FourFourSeconds ago, in the early hours of Friday morning, four activists from the environmental group Greenpeace were detained in Cambodia by Cambodian authorities.
The activists had been attempting to set up a protest camp on the Thai border with Laos when the police arrived and demanded they leave the country.
The activists were subsequently arrested, charged with incitement of separatism and sentenced to 14 years in prison.
Their arrest has since been condemned by international organisations, including the United Nations, and sparked an unprecedented international protest movement.
A week later, the same activists were released, but were held on bail and have since been forced to wear an orange jumpsuit and orange jumpsuits while being held in Cambodia.
“This has been an incredibly difficult situation for us and for all of us in the environmental movement, and we’re deeply sorry for our failure to act sooner,” Greenpeace said in a statement on Monday.
Now, after the arrests of the activists, there has been some respite in the international environmental movement.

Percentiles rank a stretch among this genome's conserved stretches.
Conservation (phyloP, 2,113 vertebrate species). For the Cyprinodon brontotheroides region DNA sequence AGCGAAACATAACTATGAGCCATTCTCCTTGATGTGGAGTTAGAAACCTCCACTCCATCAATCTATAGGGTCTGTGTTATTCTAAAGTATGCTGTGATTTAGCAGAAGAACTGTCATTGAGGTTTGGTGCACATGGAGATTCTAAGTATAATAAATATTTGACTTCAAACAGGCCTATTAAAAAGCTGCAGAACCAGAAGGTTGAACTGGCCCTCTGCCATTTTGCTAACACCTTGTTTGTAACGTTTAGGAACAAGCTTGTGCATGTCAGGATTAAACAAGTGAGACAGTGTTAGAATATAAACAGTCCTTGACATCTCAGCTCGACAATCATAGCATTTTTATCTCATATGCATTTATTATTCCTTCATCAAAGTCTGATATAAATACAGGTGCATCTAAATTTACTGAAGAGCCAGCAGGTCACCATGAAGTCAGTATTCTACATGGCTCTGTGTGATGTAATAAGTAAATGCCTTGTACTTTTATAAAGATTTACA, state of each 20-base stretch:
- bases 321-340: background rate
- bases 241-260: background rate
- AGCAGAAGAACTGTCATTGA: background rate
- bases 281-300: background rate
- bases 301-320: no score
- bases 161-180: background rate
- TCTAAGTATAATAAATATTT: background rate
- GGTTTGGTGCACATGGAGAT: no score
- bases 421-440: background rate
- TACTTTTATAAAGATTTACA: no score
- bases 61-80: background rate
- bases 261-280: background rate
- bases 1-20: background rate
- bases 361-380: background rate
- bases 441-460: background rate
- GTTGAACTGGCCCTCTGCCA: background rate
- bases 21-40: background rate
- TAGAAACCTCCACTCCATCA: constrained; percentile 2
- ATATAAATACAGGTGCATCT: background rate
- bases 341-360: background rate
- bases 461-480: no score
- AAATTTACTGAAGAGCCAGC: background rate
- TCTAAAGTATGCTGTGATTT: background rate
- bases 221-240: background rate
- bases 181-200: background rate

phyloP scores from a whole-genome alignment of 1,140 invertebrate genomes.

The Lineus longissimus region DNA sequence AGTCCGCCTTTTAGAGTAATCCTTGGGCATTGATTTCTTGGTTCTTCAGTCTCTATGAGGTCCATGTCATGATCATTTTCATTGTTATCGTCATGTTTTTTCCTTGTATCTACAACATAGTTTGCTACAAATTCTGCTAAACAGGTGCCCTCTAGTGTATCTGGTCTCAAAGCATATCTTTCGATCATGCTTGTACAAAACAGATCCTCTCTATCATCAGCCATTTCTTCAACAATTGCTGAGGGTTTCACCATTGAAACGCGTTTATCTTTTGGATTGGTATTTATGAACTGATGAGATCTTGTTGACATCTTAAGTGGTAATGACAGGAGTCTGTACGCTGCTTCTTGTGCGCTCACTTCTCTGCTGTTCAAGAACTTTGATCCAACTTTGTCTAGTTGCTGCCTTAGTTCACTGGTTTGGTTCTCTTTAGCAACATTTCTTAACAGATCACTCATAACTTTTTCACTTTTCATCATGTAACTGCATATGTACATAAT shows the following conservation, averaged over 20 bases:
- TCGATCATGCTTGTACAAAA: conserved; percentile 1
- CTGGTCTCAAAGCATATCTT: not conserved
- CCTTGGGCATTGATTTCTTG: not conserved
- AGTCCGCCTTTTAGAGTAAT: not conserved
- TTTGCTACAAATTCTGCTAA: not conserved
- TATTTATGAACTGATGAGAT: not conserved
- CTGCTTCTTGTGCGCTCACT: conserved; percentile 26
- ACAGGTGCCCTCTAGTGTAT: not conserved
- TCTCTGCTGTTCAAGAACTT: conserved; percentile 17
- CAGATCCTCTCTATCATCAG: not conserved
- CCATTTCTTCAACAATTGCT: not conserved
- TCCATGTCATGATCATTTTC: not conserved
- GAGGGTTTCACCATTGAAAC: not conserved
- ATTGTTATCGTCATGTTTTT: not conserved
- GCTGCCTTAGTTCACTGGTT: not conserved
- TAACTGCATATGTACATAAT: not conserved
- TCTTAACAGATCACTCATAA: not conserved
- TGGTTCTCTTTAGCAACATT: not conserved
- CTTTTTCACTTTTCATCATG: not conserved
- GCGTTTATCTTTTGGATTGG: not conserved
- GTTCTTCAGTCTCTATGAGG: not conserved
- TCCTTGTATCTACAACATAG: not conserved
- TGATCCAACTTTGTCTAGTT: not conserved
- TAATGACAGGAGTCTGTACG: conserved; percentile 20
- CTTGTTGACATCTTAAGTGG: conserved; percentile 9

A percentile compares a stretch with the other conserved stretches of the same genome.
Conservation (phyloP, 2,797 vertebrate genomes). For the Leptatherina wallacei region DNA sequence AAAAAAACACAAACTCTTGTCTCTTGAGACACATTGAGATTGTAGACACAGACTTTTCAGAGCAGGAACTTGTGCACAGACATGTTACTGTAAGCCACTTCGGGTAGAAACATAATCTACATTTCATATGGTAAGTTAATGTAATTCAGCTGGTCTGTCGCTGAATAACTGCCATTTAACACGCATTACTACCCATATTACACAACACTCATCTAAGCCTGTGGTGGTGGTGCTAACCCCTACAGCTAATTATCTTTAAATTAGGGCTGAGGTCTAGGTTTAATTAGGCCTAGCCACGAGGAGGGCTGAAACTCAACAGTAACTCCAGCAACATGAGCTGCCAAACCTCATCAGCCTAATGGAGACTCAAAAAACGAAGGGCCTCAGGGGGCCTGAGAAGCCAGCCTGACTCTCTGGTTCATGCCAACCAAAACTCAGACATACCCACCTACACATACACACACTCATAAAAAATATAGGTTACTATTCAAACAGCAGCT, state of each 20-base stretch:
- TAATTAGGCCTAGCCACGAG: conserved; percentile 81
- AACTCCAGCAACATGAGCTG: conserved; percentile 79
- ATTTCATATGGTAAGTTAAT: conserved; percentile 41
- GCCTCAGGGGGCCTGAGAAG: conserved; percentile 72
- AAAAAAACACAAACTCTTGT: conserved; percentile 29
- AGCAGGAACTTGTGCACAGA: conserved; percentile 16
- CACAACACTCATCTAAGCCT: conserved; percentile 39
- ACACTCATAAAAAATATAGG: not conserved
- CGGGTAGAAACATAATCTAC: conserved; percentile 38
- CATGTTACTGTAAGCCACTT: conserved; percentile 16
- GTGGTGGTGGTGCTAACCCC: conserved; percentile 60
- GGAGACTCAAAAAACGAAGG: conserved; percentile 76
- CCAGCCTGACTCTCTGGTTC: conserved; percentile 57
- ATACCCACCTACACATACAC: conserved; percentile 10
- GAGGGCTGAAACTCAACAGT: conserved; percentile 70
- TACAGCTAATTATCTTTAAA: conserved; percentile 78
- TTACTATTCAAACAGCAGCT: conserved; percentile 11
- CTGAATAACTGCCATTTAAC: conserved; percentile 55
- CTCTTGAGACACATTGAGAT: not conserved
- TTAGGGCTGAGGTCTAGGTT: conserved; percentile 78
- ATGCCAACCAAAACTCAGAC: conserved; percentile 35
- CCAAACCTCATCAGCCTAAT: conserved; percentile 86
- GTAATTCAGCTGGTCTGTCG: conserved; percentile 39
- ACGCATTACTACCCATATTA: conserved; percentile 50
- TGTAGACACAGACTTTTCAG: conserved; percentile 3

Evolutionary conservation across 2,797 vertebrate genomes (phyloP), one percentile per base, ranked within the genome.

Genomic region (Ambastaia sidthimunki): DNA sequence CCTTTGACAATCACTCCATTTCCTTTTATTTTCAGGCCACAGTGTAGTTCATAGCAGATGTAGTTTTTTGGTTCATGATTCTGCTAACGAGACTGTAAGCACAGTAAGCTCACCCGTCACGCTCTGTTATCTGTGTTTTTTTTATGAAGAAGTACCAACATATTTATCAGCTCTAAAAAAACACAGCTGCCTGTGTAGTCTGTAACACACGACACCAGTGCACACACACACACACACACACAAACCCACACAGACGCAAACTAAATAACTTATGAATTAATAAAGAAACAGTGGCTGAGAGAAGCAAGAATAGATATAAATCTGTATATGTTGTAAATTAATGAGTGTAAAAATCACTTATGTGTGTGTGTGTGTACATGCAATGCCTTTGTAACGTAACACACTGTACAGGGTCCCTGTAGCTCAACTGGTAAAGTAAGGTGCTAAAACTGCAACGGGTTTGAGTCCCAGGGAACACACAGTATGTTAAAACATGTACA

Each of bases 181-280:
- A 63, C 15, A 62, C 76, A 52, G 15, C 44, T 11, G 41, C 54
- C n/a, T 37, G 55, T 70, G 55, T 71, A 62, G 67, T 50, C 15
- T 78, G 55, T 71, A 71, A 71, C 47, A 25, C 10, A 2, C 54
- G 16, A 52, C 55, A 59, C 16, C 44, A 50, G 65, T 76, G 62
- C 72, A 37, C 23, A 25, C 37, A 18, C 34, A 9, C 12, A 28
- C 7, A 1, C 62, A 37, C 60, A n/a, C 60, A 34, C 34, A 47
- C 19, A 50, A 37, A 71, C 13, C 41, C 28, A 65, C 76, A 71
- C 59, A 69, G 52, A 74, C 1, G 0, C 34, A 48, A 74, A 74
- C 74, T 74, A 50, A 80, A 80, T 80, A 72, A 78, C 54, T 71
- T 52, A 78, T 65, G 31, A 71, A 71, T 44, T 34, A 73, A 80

On Sunday, activists from across the world, including Greenpeace, joined the UN-sponsored International Day of Action against the Killing of Migratory Birds (IDAM) in Thailand, in response to the recent arrest of the five activists.
“Today we take the opportunity to reaffirm the importance of protecting migratory birds, and to show our solidarity with the people of Cambodia and around the world who are facing this challenge,” said Greenpeace Southeast Asia Executive Director Peter Harrold.
While the activists will be allowed to go home, it is unlikely that they will be able to return to Cambodia until the International Day for the Protection of Migrant Birds is over.
The activist community is hopeful that the international movement can work together to end the killing of migratory bird species.
As a whole, we are optimistic that we can put a stop to the killing.
It is important to remember that birds, like humans, are not disposable objects to be discarded, they are important part of ecosystems, and must be protected.
By the end of the day, it’s likely that more than 50 bird species will be killed in Cambodia each day, according to the Cambodia Wildlife Fund.